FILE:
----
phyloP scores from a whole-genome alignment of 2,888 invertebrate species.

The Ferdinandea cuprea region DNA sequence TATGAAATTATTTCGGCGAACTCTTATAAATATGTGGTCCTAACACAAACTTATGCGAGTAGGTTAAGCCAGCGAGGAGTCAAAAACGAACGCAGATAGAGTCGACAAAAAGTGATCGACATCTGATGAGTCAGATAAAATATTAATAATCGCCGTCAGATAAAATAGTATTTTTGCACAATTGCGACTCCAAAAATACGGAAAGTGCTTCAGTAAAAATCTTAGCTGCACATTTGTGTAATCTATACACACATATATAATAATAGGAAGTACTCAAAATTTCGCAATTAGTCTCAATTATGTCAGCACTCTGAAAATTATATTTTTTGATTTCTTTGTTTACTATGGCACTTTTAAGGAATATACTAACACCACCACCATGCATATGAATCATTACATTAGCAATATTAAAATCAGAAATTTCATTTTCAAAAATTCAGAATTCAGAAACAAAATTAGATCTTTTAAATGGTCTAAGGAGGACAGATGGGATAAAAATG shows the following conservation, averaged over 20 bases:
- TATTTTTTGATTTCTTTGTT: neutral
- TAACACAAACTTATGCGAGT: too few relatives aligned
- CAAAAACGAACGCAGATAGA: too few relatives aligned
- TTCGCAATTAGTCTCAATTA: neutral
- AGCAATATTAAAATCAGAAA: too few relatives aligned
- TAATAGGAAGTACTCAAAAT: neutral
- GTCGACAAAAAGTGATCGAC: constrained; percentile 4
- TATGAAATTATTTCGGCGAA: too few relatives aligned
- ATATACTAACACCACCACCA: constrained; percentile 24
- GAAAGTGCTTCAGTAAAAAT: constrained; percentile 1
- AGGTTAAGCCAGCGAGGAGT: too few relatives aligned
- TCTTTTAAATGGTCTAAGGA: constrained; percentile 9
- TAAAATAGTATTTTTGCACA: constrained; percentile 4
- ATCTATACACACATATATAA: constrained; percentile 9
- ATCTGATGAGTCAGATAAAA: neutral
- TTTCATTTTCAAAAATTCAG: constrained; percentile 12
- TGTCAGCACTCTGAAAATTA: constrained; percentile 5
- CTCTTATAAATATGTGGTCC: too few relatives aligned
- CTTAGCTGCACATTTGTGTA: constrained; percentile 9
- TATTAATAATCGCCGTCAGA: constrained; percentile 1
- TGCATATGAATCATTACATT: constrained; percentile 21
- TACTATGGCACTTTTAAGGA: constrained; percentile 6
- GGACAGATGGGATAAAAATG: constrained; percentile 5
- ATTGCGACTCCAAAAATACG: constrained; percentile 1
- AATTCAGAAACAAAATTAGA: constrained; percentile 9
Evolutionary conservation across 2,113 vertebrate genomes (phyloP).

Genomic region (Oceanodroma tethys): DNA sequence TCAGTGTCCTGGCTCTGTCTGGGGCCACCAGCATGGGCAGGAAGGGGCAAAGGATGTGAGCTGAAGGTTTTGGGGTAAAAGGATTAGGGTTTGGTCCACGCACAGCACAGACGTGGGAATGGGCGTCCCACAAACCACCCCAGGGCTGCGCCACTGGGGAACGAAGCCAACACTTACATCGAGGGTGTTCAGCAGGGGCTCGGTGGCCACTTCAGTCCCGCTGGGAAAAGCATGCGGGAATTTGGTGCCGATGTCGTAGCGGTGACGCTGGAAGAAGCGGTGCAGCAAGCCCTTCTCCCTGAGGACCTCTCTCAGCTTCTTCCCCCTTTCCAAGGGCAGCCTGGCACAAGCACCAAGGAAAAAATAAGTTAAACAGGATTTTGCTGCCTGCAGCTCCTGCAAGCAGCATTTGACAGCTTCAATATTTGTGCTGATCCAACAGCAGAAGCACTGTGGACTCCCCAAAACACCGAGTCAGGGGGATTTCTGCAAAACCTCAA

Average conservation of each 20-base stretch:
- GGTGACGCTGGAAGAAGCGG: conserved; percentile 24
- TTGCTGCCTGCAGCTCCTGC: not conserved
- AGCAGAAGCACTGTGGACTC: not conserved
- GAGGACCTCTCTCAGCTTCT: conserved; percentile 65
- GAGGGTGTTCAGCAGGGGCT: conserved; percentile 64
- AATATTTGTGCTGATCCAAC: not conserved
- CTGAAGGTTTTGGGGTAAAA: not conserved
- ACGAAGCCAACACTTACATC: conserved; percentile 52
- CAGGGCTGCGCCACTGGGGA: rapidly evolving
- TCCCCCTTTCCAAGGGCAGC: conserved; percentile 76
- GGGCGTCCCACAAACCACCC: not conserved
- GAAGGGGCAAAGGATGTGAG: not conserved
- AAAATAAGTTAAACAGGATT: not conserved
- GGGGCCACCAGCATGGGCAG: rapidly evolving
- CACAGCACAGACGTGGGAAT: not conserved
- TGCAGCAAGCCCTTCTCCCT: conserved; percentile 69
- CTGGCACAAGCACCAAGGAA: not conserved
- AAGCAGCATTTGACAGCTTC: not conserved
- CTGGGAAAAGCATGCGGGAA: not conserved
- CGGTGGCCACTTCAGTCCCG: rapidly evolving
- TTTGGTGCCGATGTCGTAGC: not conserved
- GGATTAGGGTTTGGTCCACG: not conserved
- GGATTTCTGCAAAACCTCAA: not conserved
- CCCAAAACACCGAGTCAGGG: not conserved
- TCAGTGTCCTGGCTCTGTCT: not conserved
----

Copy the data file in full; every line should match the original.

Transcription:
phyloP scores from a whole-genome alignment of 2,888 invertebrate species.

The Ferdinandea cuprea region DNA sequence TATGAAATTATTTCGGCGAACTCTTATAAATATGTGGTCCTAACACAAACTTATGCGAGTAGGTTAAGCCAGCGAGGAGTCAAAAACGAACGCAGATAGAGTCGACAAAAAGTGATCGACATCTGATGAGTCAGATAAAATATTAATAATCGCCGTCAGATAAAATAGTATTTTTGCACAATTGCGACTCCAAAAATACGGAAAGTGCTTCAGTAAAAATCTTAGCTGCACATTTGTGTAATCTATACACACATATATAATAATAGGAAGTACTCAAAATTTCGCAATTAGTCTCAATTATGTCAGCACTCTGAAAATTATATTTTTTGATTTCTTTGTTTACTATGGCACTTTTAAGGAATATACTAACACCACCACCATGCATATGAATCATTACATTAGCAATATTAAAATCAGAAATTTCATTTTCAAAAATTCAGAATTCAGAAACAAAATTAGATCTTTTAAATGGTCTAAGGAGGACAGATGGGATAAAAATG shows the following conservation, averaged over 20 bases:
- TATTTTTTGATTTCTTTGTT: neutral
- TAACACAAACTTATGCGAGT: too few relatives aligned
- CAAAAACGAACGCAGATAGA: too few relatives aligned
- TTCGCAATTAGTCTCAATTA: neutral
- AGCAATATTAAAATCAGAAA: too few relatives aligned
- TAATAGGAAGTACTCAAAAT: neutral
- GTCGACAAAAAGTGATCGAC: constrained; percentile 4
- TATGAAATTATTTCGGCGAA: too few relatives aligned
- ATATACTAACACCACCACCA: constrained; percentile 24
- GAAAGTGCTTCAGTAAAAAT: constrained; percentile 1
- AGGTTAAGCCAGCGAGGAGT: too few relatives aligned
- TCTTTTAAATGGTCTAAGGA: constrained; percentile 9
- TAAAATAGTATTTTTGCACA: constrained; percentile 4
- ATCTATACACACATATATAA: constrained; percentile 9
- ATCTGATGAGTCAGATAAAA: neutral
- TTTCATTTTCAAAAATTCAG: constrained; percentile 12
- TGTCAGCACTCTGAAAATTA: constrained; percentile 5
- CTCTTATAAATATGTGGTCC: too few relatives aligned
- CTTAGCTGCACATTTGTGTA: constrained; percentile 9
- TATTAATAATCGCCGTCAGA: constrained; percentile 1
- TGCATATGAATCATTACATT: constrained; percentile 21
- TACTATGGCACTTTTAAGGA: constrained; percentile 6
- GGACAGATGGGATAAAAATG: constrained; percentile 5
- ATTGCGACTCCAAAAATACG: constrained; percentile 1
- AATTCAGAAACAAAATTAGA: constrained; percentile 9
Evolutionary conservation across 2,113 vertebrate genomes (phyloP).

Genomic region (Oceanodroma tethys): DNA sequence TCAGTGTCCTGGCTCTGTCTGGGGCCACCAGCATGGGCAGGAAGGGGCAAAGGATGTGAGCTGAAGGTTTTGGGGTAAAAGGATTAGGGTTTGGTCCACGCACAGCACAGACGTGGGAATGGGCGTCCCACAAACCACCCCAGGGCTGCGCCACTGGGGAACGAAGCCAACACTTACATCGAGGGTGTTCAGCAGGGGCTCGGTGGCCACTTCAGTCCCGCTGGGAAAAGCATGCGGGAATTTGGTGCCGATGTCGTAGCGGTGACGCTGGAAGAAGCGGTGCAGCAAGCCCTTCTCCCTGAGGACCTCTCTCAGCTTCTTCCCCCTTTCCAAGGGCAGCCTGGCACAAGCACCAAGGAAAAAATAAGTTAAACAGGATTTTGCTGCCTGCAGCTCCTGCAAGCAGCATTTGACAGCTTCAATATTTGTGCTGATCCAACAGCAGAAGCACTGTGGACTCCCCAAAACACCGAGTCAGGGGGATTTCTGCAAAACCTCAA

Average conservation of each 20-base stretch:
- GGTGACGCTGGAAGAAGCGG: conserved; percentile 24
- TTGCTGCCTGCAGCTCCTGC: not conserved
- AGCAGAAGCACTGTGGACTC: not conserved
- GAGGACCTCTCTCAGCTTCT: conserved; percentile 65
- GAGGGTGTTCAGCAGGGGCT: conserved; percentile 64
- AATATTTGTGCTGATCCAAC: not conserved
- CTGAAGGTTTTGGGGTAAAA: not conserved
- ACGAAGCCAACACTTACATC: conserved; percentile 52
- CAGGGCTGCGCCACTGGGGA: rapidly evolving
- TCCCCCTTTCCAAGGGCAGC: conserved; percentile 76
- GGGCGTCCCACAAACCACCC: not conserved
- GAAGGGGCAAAGGATGTGAG: not conserved
- AAAATAAGTTAAACAGGATT: not conserved
- GGGGCCACCAGCATGGGCAG: rapidly evolving
- CACAGCACAGACGTGGGAAT: not conserved
- TGCAGCAAGCCCTTCTCCCT: conserved; percentile 69
- CTGGCACAAGCACCAAGGAA: not conserved
- AAGCAGCATTTGACAGCTTC: not conserved
- CTGGGAAAAGCATGCGGGAA: not conserved
- CGGTGGCCACTTCAGTCCCG: rapidly evolving
- TTTGGTGCCGATGTCGTAGC: not conserved
- GGATTAGGGTTTGGTCCACG: not conserved
- GGATTTCTGCAAAACCTCAA: not conserved
- CCCAAAACACCGAGTCAGGG: not conserved
- TCAGTGTCCTGGCTCTGTCT: not conserved